sanguine. Yeah it's it's a juiced up I guess. [TS]

  Let me go to Michael point here one of the things that I think about [TS]

  when I think about the news source like like until the end [TS]

  and with newspapers it's the suspicion of noticing that they like the phenomenon of twenty four hour news channels [TS]

  or so that they really visit there's always twenty four hours worth of news in a day [TS]

  or that newspapers are always sort of about the same size [TS]

  and I think it's like Well surely if we're if we want to talk about. [TS]

  The things that are important or the things that humans should be informed about in their society. [TS]

  There's not an equal amount of that every day it would be a remarkable coincidence if the exact number of important [TS]

  things happened every single day. [TS]

  And so since that isn't the case you have to know that that a lot of the stuff that's in on T.V. [TS]

  News or that is in the newspaper is not necessarily there because it's important it's there to fill space. [TS]

  I came across this article by a blogger I've been a guy really a guy I've been following for years called Paul Graham. [TS]

  He writes and some very good essays He's a venture capitalist out of California but he used to do some other things. [TS]

  And he he talked about how I think it was he worked in a newsroom at one point [TS]

  and was discussing the number of press releases that come in from companies that then just get immediately re written [TS]

  as stories and I'll see if I can if I can find a link to his specific article. [TS]

  Yeah but he was talking about the kind of kind of news article where once you tune into it you can't unsee it. [TS]

  And he said his his example was talking about an article a newspaper that'll be something like. [TS]

  Men's business suits are back into fashion in the office and you know some some survey about how more [TS]

  and more companies are deciding that the casual look is over and we're going to do more business suits now [TS]

  and you know some graph about sales of business suits that were always based on a survey of someone's commission. [TS]

  Yeah that's exactly it you know some some survey about this or that [TS]

  and how soon do you think of that as a kind of article in a minute [TS]

  and he discusses how these kinds of things are coming in to wherever he worked as a newspaper just an enormous amount [TS]

  of the time and they just get kind of slightly modified and sent into the newspaper as though they're. [TS]

  I reported stories [TS]

  but they're basically something that the association of business suit manufacturers has just handed to the newspapers [TS]

  and hopes that they that they run easy. [TS]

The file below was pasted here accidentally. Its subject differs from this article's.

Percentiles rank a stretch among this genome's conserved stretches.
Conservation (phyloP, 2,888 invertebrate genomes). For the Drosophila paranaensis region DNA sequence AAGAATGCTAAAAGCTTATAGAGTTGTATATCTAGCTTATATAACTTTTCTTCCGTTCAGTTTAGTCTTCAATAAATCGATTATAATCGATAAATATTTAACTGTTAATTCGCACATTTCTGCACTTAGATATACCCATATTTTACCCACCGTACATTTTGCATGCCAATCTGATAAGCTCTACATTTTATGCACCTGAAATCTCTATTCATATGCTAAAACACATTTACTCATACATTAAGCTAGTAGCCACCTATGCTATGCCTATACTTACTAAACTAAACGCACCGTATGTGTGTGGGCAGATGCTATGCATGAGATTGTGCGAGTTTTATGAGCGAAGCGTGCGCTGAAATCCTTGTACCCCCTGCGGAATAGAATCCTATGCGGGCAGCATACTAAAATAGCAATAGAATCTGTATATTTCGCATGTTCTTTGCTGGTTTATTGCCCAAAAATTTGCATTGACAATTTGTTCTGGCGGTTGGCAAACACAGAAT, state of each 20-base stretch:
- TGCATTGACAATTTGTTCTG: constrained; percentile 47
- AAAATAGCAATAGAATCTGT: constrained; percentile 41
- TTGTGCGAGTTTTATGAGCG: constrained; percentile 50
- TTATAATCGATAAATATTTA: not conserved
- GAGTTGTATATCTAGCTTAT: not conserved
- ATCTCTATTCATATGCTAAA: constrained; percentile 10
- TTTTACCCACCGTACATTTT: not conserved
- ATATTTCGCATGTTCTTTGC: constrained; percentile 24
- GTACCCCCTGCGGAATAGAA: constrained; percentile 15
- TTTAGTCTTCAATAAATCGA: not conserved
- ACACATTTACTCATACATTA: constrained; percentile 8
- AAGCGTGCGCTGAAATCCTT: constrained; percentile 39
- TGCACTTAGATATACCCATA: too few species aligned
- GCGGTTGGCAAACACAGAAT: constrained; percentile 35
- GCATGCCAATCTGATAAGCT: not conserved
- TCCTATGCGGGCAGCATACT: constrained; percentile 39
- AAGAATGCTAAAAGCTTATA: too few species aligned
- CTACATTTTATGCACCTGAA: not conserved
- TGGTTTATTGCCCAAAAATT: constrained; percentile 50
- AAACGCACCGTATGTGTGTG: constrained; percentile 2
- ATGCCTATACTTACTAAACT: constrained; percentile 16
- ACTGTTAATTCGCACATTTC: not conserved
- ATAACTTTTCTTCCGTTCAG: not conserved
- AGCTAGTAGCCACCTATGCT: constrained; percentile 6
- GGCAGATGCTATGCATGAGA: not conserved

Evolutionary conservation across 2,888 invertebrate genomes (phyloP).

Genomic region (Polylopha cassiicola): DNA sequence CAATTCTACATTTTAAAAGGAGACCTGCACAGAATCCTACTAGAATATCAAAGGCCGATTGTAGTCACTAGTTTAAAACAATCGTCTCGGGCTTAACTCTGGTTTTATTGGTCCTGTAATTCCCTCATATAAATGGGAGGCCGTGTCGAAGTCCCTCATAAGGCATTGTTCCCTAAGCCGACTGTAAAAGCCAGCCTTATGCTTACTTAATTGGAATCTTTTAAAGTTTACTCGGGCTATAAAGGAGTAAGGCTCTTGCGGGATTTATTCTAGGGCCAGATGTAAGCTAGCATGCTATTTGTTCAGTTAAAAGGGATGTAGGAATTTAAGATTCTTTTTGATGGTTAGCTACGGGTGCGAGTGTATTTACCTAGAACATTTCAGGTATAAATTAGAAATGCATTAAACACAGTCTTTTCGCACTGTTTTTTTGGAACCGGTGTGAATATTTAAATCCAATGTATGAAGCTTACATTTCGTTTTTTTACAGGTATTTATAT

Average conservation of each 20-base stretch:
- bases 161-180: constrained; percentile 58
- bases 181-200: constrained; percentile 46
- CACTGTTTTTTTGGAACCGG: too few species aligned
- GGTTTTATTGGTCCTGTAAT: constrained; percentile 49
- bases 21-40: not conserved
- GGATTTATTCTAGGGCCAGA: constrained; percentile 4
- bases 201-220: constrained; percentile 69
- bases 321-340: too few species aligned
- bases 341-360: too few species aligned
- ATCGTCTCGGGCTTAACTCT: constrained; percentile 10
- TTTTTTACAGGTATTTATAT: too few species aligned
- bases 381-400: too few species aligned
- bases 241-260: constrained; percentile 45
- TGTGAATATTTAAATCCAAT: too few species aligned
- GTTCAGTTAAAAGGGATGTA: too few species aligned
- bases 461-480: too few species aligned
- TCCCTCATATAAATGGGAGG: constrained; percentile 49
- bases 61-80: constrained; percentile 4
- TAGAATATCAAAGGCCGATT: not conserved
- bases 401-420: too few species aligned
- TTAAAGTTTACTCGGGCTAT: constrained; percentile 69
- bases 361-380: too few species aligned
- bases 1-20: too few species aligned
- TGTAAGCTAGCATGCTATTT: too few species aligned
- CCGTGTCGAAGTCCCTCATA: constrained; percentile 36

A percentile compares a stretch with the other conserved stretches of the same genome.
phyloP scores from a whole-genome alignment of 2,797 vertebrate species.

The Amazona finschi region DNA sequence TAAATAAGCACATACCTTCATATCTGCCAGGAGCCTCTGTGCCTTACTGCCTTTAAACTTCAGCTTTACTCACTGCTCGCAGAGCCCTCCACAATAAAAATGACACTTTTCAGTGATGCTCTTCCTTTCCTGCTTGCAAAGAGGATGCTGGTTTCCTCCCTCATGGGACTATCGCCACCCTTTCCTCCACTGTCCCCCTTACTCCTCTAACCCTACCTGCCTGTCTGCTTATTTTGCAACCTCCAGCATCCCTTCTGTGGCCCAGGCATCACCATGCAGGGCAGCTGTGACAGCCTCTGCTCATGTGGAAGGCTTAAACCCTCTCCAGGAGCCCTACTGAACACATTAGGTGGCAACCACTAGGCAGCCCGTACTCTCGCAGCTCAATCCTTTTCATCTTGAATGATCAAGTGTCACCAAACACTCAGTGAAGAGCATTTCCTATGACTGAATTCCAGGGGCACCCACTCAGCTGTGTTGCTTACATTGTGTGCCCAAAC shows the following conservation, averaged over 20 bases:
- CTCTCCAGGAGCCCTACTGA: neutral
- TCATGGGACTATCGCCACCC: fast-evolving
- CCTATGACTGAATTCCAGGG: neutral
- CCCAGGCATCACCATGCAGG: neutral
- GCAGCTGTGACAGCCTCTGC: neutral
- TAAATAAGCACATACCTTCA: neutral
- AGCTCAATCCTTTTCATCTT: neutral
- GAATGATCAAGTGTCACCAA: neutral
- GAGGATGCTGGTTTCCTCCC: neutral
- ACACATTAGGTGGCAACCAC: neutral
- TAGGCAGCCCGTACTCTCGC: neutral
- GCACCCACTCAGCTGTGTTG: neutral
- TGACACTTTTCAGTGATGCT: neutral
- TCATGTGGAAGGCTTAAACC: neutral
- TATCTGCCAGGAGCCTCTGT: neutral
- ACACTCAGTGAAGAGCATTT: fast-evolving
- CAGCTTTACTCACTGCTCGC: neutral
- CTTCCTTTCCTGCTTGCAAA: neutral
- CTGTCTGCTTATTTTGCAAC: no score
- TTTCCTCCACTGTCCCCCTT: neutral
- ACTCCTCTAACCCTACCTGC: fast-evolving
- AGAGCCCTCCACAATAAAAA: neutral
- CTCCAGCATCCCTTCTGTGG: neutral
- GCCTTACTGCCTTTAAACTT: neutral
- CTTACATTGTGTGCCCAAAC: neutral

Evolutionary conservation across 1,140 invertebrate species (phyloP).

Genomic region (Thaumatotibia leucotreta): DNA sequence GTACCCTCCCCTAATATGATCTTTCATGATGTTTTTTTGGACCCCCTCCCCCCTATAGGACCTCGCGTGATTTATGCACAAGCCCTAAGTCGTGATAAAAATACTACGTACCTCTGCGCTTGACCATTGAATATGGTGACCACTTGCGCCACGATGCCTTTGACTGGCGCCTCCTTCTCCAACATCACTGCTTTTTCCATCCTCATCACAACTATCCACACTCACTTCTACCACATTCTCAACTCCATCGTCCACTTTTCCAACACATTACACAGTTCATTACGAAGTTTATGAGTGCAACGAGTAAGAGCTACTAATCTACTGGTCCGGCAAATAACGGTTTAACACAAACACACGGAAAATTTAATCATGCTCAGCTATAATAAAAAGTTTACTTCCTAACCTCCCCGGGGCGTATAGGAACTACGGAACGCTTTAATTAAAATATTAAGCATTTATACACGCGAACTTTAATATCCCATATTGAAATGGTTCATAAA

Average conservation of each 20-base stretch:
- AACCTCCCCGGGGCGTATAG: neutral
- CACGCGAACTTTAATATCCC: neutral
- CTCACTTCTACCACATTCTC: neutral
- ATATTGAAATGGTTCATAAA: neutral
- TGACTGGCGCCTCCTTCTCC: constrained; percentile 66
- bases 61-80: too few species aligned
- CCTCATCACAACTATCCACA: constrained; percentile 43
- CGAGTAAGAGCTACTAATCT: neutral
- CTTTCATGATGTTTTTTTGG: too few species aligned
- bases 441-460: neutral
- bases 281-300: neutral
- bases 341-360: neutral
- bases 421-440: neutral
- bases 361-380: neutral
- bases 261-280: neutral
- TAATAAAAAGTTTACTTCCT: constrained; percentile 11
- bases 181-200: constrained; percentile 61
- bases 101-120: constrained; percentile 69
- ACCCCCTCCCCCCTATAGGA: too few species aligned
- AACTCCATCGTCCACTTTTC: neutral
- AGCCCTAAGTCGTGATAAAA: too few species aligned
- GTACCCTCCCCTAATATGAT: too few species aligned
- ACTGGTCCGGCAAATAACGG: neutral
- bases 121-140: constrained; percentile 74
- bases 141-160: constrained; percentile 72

Yeah and and also even when you just talk about like the number like that like what should should people know. [TS]

  I almost think that the newspapers and T.V. [TS]

  News are are more they're more reflection of what do various interests want people to be told as as opposed to an [TS]

  accurate reflection of what should people know [TS]

  and I think that the example of press releases is just a relatively small example of that. [TS]

  But you can it's not hard to like scale this up to governmental levels of like you know what. [TS]

  What particular stories do particular interest one run [TS]

  but is that something that you came across much in your work like the press release issue. [TS]

  It sounds like you know what I mean you know when there was two fax machines you just have piles [TS]

  and piles of press releases coming in all the time. [TS]

  Yeah the press release thing is an age old problem [TS]

  and journalists do have again the ego of the journalist has a natural revulsion to doing things that come from press [TS]

  releases. [TS]

  It's partly a pride and it's partly a well I don't want to be spoon fed attitude there is a natural revulsion to it [TS]

  but then there's a whole industry that has blossomed around getting around that problem. [TS]

  Here are officers who are so skilled at writing press releases that they might be able to get around that [TS]

  or they'll contact the journalist directly and say I've got a story for you [TS]

  and coach it in such a way that the generals thinks they're doing something they're not doing I mean this is this is a [TS]

  constant tension in news press release versus this is News and of course [TS]

  when you're under pressure to find a story you haven't got a good story that the writer of this is you know is that. [TS]

  Get out of jail free card. [TS]

  Yeah that's what I mean by that the systematic pressure you know you no one can blame a reporter for doing that if they [TS]

  have deadlines to meet that their job depends on it and it isn't like that. That why the press releases work. [TS]

  They're feeding into this system as well and the newspaper wants a certain amount of material. [TS]

  Yeah so the person is kind of caught in between those forces [TS]

  and it becomes it becomes a more economical way to fill a newspaper [TS]

  and to feel you know say you don't need as many stuff because you know having to send them all I have to go [TS]

  and make dates [TS]

  or in a car park if that is sitting at their desk rehashing a really nice real reporting to go a long time that is a [TS]

  constant tension I will say this at the end [TS]

  and I'll say this now I don't know if you've read Flat Earth News by Nick Davies And yes I mean how this everything [TS]